There has been a lot of talk about the Lions drafting an offensive tackle during the upcoming 2011 NFL draft. Sometimes we forget that the Lions already drafted an offensive tackle in the 2010 draft. That was Jason Fox who was drafted in the fourth round, pick 128 overall.
Part of the reason for Fox's lack of visibility is that he did not play very much in the 2010 season. While it is understandable that fans might not feel Fox is an answer for the future based on that lack of playing time, that may not be a reasonable conclusion to make.
When the Lions drafted Fox he was recovering from a knee injury that had caused him to miss the final two starts of his senior season at Miami (FL). This injury also caused the Lions to hold Fox out of the rookie camp drills which delayed his development from the very beginning of his pro career. This injury continued to bother Fox into the season.
On October 29, 2010 Fox indicated to the Detroit News that his surgically repaired right knee was feeling the best it had all year following the bye week. Fox Said...
"To be honest with you, I think I'm real close," he said about playing in a game. "You just kind of have to wait and see. If that day comes, I'll be ready."
Also on October 29, 2010 Jim Schwartz commented on Fox by saying...
"He's doing well," Schwartz said. "He missed a lot of time as far as his ability to weight train last year coming back from his knee. But he's on a good program now. He's gained a little bit of weight and he's gained a lot of strength. He's benefiting from going out there every day and playing against guys like Kyle Vanden Bosch and Suh and those guys."
This comment backs up the general consensus that Fox needed to gain strength in order to perform at an NFL level. This statement also verified that Fox will remain a work in progress because it will probably take Fox at least one more season in an NFL weight program to develop sufficient strength for the position.
One of the most important points made by Schwartz is that Fox has to practice every day against a high quality defensive line. Ndamakong Suh, Kyle Vanden Bosch, Cliff Avril, etc. will play an instrumental part in helping Fox learn to become a high caliber offensive tackle. If Fox can learn to handle the talent and variety of styles on the Lions defensive line then he is likely to be able to handle most opponents.
The Lions are also adding some extra value in Jason Fox by giving him some practice reps at guard. While Fox has not played guard before he is willing to learn. Fox said...
"This is the first time I've ever played (guard) ... Honestly, they just asked me one day if I wanted to get some reps at guard and I say 'Yeah, absolutely, what ever it takes.' No matter if it's tackle or guard I want to be able to help and contribute to this team. I'm still learning (guard) but like I said, whatever they want me to play is what I'll do."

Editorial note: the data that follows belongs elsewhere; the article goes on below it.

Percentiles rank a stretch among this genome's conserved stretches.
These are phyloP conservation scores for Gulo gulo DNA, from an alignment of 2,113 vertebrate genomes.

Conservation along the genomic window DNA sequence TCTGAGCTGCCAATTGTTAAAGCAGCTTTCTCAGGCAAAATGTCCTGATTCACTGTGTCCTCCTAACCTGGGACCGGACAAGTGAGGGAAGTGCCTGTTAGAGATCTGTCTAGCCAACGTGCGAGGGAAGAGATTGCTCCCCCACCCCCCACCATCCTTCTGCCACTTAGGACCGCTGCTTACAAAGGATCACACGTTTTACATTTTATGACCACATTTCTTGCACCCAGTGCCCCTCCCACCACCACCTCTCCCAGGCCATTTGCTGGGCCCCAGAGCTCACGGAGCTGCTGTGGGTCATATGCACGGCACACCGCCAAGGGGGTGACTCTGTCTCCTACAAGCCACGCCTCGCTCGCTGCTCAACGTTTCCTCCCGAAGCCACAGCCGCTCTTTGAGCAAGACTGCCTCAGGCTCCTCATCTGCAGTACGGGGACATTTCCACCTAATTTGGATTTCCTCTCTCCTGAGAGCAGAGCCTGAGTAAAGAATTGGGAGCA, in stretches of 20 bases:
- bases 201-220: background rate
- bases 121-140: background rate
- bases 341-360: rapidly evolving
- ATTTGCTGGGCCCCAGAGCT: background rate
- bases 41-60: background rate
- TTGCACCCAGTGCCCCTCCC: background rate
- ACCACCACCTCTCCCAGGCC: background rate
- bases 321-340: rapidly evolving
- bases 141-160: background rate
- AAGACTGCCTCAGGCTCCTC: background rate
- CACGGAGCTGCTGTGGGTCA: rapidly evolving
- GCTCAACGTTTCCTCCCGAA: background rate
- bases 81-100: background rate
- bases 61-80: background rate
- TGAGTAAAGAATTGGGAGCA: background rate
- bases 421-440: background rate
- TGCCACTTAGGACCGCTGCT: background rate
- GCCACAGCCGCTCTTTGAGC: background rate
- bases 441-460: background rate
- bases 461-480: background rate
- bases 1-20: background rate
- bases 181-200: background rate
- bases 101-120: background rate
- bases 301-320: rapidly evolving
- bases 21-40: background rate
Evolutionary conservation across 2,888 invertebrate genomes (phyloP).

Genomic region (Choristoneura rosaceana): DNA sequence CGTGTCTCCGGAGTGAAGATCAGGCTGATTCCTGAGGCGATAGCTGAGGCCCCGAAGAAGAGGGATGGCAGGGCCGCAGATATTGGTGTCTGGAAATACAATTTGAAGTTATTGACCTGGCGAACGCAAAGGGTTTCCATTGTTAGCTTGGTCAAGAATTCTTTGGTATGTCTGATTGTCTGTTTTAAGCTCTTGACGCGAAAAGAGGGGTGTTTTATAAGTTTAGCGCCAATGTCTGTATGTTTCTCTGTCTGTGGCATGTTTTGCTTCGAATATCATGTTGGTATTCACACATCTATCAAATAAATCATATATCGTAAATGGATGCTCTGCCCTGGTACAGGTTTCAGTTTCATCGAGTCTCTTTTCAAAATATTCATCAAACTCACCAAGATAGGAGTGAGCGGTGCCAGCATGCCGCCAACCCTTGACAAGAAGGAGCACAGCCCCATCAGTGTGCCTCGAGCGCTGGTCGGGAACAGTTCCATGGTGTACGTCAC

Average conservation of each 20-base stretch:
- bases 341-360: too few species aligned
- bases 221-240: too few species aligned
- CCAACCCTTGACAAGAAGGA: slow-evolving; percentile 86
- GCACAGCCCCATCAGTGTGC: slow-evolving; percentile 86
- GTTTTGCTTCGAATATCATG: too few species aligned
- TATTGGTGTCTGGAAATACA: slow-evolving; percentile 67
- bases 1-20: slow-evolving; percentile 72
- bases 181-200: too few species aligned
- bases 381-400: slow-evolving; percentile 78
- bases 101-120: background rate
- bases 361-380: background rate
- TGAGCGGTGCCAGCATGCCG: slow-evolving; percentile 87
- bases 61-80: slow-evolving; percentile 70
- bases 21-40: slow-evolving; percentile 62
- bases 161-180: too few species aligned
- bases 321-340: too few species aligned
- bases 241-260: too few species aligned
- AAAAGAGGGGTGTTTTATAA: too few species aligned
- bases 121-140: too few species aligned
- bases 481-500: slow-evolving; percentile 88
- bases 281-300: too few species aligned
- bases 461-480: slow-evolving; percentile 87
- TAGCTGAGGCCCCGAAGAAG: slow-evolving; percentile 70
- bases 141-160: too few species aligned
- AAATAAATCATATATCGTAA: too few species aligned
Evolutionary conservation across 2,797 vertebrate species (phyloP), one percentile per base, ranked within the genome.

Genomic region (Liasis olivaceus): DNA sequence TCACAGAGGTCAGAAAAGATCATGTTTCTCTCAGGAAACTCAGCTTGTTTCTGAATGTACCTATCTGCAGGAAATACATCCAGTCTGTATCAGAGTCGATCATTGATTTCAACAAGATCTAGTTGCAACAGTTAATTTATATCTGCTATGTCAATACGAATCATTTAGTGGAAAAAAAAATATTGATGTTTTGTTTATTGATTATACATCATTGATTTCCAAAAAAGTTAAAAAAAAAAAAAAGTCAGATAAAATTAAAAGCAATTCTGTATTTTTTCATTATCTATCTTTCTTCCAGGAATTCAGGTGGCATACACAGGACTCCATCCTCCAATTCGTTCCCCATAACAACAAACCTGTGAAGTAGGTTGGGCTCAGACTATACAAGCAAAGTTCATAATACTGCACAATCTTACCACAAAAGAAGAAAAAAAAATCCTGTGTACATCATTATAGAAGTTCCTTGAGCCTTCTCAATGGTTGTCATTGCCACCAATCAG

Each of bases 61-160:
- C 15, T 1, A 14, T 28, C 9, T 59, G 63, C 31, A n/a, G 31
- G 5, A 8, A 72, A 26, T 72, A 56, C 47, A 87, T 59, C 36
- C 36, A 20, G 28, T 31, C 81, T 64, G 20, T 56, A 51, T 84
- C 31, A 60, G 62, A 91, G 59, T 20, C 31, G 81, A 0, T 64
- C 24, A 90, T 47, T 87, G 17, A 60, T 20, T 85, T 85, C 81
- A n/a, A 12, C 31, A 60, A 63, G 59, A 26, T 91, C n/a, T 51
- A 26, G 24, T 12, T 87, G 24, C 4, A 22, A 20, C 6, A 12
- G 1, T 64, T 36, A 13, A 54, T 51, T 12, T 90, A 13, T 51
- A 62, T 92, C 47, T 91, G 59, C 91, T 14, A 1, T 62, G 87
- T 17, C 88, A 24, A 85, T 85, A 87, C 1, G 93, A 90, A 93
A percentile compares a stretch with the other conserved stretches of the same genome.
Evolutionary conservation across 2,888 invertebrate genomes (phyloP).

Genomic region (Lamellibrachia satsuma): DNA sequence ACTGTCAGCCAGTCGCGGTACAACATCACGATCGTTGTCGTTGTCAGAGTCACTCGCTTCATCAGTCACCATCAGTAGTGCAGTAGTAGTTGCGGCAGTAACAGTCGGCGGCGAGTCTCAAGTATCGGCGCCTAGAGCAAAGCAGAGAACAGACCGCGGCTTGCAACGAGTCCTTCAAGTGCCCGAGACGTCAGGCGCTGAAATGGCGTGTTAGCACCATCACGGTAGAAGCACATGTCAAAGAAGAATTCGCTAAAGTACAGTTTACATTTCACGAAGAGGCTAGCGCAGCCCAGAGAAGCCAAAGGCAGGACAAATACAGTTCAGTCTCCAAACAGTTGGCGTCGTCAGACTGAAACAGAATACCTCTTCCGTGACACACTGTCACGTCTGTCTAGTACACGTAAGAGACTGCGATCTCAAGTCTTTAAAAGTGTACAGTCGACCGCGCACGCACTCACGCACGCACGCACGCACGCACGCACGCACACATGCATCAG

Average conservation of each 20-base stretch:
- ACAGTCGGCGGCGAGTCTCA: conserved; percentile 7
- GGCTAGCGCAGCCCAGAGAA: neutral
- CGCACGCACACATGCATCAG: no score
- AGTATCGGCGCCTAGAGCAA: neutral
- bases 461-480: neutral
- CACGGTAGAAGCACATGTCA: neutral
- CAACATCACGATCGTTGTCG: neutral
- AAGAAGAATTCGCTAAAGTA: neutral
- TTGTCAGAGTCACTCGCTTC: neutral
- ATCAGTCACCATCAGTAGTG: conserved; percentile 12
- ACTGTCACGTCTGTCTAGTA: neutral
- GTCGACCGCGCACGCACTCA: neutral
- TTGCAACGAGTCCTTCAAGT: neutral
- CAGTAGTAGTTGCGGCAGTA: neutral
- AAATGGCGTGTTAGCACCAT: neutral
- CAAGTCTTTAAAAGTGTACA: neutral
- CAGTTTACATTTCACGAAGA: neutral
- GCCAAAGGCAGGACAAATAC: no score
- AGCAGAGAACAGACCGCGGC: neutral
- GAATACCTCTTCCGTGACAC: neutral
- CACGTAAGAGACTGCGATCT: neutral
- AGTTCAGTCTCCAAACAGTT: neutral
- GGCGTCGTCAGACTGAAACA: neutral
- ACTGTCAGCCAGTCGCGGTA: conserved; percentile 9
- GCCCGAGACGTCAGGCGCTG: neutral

You have to love Fox's willingness to play multiple positions in order to raise his value to the team. Jim Schwartz has often commented on how important it is to get versatile players in order to have the most effective possible roster. If Fox can back up at both tackle and guard it allows the Lions to carry an additional development player or specialist on the roster.
It took a while for Fox to be part of the active roster. He did not dress for the first twelve games of the 2010 season. But he was dressed for the final four games, all Lion victories. He did not see action on the field, outside of special teams, until the final game of the season.
When Corey Hilliard was injured with 12:40 remaining in the third quarter of the game against the Vikings, Fox was called upon to play. During the nearly two quarters of playing time, Fox did not allow a sack. However, the Lions struggled to run over the right side of the line while Fox was in the game. They gained only eight yards on five runs to the right side. To be fair, that could indicate problems with other players on the right side of the offensive line as well. The Vikings also have a pretty good defensive line against the run.
So what does this all mean? We can certainly assume that Fox is in the plans for the Lions offensive line going into the future. If he continues to develop his play skills at both tackle and guard he will become a valuable player based on versatility. I feel that we can expect Fox to be a flexible backup option for many years to come as a floor for his development.
The real question that most of us want to know is what the ceiling is for Fox. He has the ability to become a starting tackle, or possibly even a starting guard. But both of those positions will require him to continue adding to his strength. He is definitely capable of becoming a starting right tackle, possibly within the next season. If Gosder Cherilus struggles with his knee injury and something keeps Corey Hilliard from playing we may be looking at that happening.
It was generally thought that Fox's ceiling is at right tackle by many of the "experts" prior to the 2010 draft. While that might prove to be the case, we cannot discount the idea that he can play left tackle as well. The knocks on Fox were all about strength and physical play. Those are things that can easily be trained. Few of the experts criticize Fox's mobility or agility. Over time he may very well develop the ability to play left tackle as well, but that probably won't happen during the 2011 season.
The bottom line on Fox is that we have not seen enough to know what he is capable of doing. I don't think that is a surprise to anybody. We can expect to see a lot more of Fox in the 2011 season, whenever that might happen to be. If Fox performs well in 2011 we can expect him to develop into a starter for at least one of the tackle spots, or maybe even guard. So the waiting game is on, for the season to start, and for Fox.